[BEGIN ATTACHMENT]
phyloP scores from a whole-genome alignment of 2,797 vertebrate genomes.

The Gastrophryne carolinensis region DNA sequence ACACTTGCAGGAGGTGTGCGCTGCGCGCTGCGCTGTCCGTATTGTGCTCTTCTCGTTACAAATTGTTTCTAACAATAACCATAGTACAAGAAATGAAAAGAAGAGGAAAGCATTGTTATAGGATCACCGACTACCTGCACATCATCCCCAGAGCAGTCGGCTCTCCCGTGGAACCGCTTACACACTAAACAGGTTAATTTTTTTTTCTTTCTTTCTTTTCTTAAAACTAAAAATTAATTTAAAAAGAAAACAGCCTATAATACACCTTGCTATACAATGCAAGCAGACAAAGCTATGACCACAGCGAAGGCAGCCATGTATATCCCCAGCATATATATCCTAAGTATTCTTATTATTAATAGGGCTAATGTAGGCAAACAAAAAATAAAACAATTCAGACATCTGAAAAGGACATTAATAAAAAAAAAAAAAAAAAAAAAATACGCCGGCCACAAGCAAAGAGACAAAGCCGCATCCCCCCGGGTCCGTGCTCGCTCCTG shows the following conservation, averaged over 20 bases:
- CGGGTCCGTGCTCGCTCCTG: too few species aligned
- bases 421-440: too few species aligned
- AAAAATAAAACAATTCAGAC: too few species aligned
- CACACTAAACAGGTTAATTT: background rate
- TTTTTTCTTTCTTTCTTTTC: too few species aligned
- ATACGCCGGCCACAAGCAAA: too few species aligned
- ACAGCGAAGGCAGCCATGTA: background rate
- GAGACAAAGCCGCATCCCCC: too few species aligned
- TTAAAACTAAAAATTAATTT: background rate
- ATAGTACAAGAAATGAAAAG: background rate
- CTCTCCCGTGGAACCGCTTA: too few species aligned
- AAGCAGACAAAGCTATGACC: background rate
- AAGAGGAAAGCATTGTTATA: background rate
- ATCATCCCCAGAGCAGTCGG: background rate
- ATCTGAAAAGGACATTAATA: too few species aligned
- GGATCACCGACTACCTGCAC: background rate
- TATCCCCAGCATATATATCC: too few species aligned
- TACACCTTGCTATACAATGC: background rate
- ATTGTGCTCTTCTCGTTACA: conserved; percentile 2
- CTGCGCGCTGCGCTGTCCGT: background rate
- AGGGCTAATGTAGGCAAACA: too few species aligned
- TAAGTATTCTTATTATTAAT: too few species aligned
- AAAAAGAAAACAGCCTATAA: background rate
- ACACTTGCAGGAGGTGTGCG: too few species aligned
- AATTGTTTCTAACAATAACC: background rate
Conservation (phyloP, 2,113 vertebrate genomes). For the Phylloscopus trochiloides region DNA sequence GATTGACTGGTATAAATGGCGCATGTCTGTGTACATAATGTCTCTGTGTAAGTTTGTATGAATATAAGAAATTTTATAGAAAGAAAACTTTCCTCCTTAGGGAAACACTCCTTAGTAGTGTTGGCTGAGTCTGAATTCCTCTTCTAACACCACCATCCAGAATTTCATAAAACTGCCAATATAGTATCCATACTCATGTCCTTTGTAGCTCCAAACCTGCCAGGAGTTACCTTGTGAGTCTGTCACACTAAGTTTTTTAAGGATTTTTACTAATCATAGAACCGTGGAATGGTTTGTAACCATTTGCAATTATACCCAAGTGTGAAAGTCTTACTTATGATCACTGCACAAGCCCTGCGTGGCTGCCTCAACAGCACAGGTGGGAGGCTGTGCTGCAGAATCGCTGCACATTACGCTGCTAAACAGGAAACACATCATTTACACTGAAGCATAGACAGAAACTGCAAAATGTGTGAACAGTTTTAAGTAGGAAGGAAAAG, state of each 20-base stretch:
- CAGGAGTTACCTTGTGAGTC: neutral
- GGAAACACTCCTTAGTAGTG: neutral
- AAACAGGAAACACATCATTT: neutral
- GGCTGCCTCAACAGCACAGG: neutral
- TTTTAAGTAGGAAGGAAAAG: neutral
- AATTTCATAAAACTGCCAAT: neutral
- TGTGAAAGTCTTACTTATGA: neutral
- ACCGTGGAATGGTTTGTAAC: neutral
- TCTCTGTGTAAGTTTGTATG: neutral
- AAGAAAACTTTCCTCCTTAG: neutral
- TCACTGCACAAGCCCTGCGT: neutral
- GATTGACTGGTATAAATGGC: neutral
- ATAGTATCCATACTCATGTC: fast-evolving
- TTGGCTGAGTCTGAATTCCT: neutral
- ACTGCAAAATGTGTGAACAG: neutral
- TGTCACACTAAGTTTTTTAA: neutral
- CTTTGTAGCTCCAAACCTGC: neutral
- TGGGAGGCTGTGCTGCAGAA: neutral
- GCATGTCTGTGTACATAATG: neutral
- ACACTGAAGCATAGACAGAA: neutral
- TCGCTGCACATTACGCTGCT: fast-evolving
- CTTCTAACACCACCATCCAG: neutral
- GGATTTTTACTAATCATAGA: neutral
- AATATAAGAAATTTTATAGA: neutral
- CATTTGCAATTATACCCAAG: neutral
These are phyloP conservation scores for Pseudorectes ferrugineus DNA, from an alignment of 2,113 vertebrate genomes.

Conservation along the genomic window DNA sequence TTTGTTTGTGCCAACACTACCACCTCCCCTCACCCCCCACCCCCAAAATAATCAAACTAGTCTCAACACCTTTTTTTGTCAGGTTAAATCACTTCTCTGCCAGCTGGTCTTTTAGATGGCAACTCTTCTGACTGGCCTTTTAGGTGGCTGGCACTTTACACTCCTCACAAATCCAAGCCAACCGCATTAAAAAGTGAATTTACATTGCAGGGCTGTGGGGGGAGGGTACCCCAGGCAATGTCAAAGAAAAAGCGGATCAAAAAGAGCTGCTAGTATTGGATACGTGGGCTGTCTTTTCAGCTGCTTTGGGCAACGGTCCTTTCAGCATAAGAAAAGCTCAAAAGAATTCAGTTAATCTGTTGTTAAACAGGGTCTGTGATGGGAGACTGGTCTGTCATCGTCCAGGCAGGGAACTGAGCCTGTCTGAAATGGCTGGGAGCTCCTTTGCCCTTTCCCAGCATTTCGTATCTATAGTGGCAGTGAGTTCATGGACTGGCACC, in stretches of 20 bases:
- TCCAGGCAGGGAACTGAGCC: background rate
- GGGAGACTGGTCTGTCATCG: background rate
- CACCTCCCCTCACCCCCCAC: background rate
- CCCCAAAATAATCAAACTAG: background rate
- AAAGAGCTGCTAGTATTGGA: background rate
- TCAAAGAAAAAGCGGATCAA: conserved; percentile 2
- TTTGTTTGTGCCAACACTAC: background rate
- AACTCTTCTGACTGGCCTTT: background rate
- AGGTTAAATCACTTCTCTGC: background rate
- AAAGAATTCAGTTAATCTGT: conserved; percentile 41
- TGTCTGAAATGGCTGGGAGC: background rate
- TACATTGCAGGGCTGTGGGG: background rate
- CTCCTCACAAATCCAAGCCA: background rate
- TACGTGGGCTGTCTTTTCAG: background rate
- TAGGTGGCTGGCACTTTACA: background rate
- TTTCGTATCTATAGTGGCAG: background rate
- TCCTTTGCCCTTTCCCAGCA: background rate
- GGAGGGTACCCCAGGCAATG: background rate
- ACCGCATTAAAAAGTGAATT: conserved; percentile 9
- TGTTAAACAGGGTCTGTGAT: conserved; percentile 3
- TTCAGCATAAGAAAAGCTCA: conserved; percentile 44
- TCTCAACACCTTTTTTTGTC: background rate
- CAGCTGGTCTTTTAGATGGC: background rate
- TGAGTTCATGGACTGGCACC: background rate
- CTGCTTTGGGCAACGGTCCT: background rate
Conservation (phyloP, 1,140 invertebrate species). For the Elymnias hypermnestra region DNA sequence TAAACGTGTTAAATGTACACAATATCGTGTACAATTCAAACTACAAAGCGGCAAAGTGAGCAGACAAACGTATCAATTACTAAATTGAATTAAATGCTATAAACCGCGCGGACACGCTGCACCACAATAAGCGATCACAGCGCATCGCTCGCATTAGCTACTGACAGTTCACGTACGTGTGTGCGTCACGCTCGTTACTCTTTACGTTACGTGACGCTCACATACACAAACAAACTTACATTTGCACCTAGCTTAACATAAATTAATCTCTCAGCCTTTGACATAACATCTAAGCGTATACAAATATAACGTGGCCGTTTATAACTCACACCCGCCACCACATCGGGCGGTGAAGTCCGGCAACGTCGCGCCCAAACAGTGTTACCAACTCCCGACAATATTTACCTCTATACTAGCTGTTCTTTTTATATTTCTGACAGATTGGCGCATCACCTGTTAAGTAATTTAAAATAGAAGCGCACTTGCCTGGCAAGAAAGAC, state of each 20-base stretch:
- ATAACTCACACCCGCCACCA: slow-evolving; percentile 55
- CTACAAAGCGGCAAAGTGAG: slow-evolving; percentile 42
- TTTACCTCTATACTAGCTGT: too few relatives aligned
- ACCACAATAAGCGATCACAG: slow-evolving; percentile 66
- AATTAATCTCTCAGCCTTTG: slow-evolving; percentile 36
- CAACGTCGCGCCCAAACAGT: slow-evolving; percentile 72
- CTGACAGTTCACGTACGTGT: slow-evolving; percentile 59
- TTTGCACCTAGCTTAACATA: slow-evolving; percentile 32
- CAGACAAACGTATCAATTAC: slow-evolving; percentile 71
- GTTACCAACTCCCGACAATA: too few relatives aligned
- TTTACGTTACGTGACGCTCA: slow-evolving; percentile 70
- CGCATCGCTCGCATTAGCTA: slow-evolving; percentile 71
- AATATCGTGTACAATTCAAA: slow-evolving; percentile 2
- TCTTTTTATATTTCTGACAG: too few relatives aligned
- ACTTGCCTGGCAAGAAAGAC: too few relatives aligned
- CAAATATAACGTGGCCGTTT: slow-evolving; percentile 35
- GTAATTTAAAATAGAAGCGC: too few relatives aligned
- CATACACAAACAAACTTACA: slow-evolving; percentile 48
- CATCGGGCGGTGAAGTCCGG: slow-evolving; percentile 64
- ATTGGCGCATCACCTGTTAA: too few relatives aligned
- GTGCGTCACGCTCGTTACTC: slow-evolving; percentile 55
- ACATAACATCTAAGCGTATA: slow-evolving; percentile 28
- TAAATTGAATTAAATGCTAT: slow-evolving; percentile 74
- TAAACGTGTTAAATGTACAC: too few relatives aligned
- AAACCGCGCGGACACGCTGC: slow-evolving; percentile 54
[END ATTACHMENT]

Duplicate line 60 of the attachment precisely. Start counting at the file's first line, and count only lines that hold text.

- AAAGAGCTGCTAGTATTGGA: background rate